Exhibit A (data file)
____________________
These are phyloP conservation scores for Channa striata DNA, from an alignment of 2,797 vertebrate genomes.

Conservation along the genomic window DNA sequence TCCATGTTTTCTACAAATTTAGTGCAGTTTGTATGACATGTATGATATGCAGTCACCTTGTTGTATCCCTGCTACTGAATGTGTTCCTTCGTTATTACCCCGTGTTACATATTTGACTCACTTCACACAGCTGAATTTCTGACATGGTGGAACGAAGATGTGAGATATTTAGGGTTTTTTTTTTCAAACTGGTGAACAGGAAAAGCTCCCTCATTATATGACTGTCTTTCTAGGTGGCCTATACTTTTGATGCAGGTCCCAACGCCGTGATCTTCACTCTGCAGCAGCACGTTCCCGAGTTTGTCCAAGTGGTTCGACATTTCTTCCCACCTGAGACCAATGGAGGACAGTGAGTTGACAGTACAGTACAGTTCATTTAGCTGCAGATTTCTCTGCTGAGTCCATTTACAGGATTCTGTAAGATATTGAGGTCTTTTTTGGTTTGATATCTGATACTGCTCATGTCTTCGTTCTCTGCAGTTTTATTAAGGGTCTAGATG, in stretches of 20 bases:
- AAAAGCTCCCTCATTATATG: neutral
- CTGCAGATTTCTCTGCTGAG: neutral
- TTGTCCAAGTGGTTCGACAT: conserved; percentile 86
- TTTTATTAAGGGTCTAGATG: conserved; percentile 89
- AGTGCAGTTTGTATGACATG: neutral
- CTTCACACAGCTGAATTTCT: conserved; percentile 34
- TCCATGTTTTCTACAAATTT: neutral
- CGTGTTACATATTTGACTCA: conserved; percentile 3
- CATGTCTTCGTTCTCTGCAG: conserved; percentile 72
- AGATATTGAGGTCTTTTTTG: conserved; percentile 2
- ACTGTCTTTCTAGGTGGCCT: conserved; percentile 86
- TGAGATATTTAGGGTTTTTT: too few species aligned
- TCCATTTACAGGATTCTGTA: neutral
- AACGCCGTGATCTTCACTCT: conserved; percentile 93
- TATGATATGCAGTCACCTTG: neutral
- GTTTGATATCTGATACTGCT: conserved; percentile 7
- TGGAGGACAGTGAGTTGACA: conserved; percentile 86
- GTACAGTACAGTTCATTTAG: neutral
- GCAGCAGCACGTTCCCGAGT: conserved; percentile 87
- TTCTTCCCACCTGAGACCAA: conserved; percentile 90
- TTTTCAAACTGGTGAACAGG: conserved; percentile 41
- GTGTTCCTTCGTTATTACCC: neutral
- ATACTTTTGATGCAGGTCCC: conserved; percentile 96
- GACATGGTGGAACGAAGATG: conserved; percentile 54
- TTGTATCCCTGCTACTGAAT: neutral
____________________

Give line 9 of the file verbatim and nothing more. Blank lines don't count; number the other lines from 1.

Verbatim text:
- TCCATGTTTTCTACAAATTT: neutral